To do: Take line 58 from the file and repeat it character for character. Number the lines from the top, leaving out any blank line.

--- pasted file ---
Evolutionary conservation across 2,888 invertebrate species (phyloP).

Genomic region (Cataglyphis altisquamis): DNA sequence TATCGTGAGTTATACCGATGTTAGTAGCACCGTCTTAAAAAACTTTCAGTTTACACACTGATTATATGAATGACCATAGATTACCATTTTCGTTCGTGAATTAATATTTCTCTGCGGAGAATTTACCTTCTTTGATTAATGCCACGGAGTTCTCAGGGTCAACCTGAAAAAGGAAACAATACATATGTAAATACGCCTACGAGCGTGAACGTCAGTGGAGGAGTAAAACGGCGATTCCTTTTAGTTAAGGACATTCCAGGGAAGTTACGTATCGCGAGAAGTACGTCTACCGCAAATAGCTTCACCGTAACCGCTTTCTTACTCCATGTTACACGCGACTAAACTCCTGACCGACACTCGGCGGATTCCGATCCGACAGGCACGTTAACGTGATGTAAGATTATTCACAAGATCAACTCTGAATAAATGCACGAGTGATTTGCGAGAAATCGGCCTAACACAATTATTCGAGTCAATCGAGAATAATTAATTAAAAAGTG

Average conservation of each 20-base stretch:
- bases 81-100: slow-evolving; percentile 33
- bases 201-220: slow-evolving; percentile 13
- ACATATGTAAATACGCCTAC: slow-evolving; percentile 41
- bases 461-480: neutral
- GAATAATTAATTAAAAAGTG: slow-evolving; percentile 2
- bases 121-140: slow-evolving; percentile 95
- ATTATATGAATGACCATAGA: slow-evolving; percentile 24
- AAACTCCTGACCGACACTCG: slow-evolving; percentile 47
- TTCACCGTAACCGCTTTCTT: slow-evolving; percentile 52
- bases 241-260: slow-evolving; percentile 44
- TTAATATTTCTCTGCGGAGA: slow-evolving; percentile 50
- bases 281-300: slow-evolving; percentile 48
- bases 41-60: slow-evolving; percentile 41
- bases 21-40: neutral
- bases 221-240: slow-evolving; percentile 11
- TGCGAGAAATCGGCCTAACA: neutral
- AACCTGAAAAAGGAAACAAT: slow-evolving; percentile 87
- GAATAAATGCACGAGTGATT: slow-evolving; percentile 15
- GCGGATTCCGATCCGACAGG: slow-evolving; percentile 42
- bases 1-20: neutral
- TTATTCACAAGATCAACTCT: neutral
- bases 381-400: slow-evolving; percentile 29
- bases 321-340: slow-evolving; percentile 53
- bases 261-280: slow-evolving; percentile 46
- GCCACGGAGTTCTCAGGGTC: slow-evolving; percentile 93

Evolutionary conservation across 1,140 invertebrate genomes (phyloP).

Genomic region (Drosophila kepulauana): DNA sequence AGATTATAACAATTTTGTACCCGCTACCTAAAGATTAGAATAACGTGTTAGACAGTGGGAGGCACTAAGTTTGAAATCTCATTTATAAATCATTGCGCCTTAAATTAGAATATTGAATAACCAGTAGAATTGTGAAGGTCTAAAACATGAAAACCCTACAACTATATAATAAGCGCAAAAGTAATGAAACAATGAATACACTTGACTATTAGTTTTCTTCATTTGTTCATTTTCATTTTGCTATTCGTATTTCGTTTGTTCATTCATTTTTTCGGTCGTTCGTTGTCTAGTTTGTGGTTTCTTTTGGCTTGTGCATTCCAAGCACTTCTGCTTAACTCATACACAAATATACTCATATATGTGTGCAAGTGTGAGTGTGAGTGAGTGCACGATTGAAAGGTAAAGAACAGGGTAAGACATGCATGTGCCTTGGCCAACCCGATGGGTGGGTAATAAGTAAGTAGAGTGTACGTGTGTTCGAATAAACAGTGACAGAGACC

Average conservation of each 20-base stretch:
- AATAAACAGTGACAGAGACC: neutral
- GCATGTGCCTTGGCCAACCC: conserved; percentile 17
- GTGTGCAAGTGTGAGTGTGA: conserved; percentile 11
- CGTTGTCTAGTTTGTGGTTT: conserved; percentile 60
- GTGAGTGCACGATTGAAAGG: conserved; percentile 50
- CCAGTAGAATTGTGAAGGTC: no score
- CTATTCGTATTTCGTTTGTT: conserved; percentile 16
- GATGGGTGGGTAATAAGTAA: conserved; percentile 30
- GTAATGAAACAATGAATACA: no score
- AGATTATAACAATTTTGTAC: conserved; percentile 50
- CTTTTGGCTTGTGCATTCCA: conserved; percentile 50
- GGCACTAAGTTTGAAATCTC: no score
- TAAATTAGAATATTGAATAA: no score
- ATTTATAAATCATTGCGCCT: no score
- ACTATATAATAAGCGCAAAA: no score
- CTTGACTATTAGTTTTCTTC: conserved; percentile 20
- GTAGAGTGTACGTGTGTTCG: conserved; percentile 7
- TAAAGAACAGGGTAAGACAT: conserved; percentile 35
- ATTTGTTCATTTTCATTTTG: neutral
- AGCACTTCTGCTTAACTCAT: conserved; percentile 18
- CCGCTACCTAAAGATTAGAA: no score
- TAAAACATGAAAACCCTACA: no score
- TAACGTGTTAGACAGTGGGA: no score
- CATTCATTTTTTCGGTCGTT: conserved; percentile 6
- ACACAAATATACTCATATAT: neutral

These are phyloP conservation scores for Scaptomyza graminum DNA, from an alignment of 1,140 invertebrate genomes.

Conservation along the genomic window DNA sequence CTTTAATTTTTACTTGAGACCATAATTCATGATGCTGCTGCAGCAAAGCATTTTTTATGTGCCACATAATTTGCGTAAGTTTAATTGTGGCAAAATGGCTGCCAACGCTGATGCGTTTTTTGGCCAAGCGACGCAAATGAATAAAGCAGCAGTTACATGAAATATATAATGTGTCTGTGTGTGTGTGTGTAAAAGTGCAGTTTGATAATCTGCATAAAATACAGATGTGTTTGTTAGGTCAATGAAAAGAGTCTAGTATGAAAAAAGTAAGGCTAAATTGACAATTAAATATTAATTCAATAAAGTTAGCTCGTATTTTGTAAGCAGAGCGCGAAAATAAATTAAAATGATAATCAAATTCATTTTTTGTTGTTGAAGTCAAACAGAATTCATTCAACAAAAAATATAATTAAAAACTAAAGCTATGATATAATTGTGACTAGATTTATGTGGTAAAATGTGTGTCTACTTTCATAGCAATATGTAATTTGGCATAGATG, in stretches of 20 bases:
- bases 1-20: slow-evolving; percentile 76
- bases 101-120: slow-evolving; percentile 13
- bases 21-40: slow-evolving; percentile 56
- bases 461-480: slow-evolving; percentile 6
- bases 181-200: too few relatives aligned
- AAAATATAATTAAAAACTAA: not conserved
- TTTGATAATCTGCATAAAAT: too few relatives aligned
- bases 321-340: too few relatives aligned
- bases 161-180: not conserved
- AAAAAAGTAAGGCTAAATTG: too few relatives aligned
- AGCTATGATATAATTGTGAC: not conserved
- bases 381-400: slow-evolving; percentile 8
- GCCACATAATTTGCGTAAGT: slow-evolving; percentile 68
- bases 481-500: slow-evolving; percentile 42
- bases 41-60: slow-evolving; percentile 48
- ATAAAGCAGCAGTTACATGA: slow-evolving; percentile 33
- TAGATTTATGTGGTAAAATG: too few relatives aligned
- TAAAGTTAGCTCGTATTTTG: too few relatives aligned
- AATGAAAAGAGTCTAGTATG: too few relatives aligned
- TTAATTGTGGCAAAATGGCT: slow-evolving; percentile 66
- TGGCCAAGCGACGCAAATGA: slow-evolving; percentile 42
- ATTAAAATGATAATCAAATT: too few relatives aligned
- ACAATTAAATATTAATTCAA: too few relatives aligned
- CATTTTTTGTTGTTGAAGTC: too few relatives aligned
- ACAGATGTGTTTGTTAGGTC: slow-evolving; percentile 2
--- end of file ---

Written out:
Conservation along the genomic window DNA sequence CTTTAATTTTTACTTGAGACCATAATTCATGATGCTGCTGCAGCAAAGCATTTTTTATGTGCCACATAATTTGCGTAAGTTTAATTGTGGCAAAATGGCTGCCAACGCTGATGCGTTTTTTGGCCAAGCGACGCAAATGAATAAAGCAGCAGTTACATGAAATATATAATGTGTCTGTGTGTGTGTGTGTAAAAGTGCAGTTTGATAATCTGCATAAAATACAGATGTGTTTGTTAGGTCAATGAAAAGAGTCTAGTATGAAAAAAGTAAGGCTAAATTGACAATTAAATATTAATTCAATAAAGTTAGCTCGTATTTTGTAAGCAGAGCGCGAAAATAAATTAAAATGATAATCAAATTCATTTTTTGTTGTTGAAGTCAAACAGAATTCATTCAACAAAAAATATAATTAAAAACTAAAGCTATGATATAATTGTGACTAGATTTATGTGGTAAAATGTGTGTCTACTTTCATAGCAATATGTAATTTGGCATAGATG, in stretches of 20 bases: